Femoral neuropathy

Ryan Jacobson MD (

Dr. Jacobson of Rush University has no relevant financial relationships to disclose.

Randolph W Evans MD, editor. (

Dr. Evans of Baylor College of Medicine received honorariums from Allergan, Amgen, Avanir, DepoMed, Lilly, and Novartis for speaking engagements and honorariums from Alder and Promius for advisory board membership.

Originally released November 21, 1997; last updated January 24, 2019; expires January 24, 2022

This article includes discussion of femoral neuropathy, femoral mononeuropathy, and femoral nerve injury. The foregoing terms may include synonyms, similar disorders, variations in usage, and abbreviations.

Key points


• Femoral neuropathy presents, often acutely, with thigh weakness, numbness, and variable pain. Hip flexion weakness is observed in more proximal lesions.


• Examination typically reveals weakness of knee extension with absent or depressed knee jerk and normal thigh adduction.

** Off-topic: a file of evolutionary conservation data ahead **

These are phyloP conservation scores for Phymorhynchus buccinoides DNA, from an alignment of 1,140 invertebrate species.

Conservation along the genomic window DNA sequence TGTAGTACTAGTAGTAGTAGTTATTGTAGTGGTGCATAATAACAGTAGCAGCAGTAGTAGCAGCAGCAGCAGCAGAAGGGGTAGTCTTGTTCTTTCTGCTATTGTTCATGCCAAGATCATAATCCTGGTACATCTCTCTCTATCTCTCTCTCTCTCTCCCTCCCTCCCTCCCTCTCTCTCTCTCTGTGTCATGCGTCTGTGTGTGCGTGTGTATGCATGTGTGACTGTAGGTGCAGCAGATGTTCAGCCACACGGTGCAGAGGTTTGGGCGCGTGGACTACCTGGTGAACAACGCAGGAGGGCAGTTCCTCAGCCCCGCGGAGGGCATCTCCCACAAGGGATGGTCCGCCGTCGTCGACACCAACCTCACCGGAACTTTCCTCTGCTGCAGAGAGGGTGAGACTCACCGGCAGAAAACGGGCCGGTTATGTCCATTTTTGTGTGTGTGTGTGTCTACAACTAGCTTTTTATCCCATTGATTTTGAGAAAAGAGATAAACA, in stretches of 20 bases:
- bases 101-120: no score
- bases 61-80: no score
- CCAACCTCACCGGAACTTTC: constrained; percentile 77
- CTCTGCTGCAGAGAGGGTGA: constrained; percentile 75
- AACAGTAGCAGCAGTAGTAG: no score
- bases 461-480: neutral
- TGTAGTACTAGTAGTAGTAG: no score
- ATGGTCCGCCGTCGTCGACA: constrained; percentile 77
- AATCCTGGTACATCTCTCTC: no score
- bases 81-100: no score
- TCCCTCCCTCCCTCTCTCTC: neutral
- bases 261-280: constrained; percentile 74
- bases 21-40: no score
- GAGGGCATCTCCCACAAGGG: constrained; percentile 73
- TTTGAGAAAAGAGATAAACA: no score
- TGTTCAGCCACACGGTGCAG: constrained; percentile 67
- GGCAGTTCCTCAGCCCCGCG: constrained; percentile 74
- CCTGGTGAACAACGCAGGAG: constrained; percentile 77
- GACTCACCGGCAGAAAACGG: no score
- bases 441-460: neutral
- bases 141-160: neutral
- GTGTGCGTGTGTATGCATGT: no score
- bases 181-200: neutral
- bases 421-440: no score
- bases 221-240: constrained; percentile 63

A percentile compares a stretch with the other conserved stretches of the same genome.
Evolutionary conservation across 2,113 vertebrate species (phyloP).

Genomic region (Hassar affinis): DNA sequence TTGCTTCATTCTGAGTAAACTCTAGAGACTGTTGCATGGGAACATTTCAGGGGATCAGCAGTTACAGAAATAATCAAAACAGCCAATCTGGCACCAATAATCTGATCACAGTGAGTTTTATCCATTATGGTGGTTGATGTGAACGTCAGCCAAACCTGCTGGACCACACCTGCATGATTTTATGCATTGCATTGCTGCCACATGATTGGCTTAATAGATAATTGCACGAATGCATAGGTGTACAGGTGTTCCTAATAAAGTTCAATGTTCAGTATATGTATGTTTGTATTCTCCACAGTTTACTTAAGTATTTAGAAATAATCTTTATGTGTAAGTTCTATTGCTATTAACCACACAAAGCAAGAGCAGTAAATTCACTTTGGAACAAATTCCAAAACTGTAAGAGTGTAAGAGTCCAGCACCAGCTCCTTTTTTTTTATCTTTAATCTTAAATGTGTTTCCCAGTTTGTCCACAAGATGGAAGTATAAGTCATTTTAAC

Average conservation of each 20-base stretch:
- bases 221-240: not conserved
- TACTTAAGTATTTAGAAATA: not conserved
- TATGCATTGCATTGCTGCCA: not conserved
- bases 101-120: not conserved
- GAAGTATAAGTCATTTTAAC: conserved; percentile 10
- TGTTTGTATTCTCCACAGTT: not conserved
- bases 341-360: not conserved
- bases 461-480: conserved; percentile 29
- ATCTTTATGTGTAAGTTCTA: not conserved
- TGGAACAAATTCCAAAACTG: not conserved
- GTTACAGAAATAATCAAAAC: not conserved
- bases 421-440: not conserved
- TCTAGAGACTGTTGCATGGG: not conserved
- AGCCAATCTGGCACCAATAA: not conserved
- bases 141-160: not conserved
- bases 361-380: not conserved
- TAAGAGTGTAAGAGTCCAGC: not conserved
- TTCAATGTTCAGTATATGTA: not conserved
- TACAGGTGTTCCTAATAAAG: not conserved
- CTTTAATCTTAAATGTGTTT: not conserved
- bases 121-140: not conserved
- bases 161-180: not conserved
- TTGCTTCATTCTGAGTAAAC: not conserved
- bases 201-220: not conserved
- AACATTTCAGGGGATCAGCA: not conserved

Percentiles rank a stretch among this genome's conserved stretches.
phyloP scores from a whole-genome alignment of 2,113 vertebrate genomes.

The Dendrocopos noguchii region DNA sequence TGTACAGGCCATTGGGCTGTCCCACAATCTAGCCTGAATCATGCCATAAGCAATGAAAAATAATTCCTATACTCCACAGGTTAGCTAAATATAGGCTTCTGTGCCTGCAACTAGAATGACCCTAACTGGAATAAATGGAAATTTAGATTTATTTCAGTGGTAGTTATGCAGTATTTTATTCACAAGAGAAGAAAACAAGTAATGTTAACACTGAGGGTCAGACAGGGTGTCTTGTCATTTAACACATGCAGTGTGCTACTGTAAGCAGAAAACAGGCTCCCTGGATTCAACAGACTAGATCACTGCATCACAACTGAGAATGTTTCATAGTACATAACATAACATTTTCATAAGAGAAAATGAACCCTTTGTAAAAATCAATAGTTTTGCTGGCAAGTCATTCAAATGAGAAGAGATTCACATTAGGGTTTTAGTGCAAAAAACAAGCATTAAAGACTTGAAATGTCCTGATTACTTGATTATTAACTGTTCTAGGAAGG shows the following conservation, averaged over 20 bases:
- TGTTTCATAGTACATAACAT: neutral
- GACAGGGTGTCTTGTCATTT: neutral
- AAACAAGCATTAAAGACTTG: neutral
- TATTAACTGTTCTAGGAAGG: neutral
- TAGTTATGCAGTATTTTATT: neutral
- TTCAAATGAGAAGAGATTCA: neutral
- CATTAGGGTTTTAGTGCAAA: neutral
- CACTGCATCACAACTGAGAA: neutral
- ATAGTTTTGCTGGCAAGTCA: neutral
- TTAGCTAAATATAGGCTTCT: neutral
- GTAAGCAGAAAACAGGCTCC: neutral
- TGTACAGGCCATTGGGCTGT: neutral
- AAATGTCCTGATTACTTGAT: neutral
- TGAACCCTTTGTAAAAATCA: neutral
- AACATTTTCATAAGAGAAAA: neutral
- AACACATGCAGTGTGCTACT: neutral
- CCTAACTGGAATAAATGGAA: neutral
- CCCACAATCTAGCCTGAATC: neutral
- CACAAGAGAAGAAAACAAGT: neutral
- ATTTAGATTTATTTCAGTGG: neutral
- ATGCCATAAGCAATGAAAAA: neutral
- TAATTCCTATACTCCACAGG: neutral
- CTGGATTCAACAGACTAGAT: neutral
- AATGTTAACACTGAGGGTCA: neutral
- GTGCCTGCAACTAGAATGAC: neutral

• Most femoral neuropathies are caused by iatrogenic compression of the nerve either in the pelvis or beneath the inguinal ligament.


• Isolated femoral neuropathy in diabetics is an extremely rare occurrence.


• Nerve conduction studies and needle EMG are useful for diagnostic and prognostic purposes.

Historical note and terminology

Early published literature led many to believe that diabetes mellitus is associated with selective femoral neuropathy. It is now clear that isolated femoral neuropathy in diabetics is rare, and most reported cases were mislabeled, actually having diabetic amyotrophy or radiculoplexopathy. Diabetic amyotrophy has become more widely recognized and, therefore, both clinically and electrophysiologically, no reliable reports of isolated diabetic femoral neuropathy have been published during the last 3 decades.

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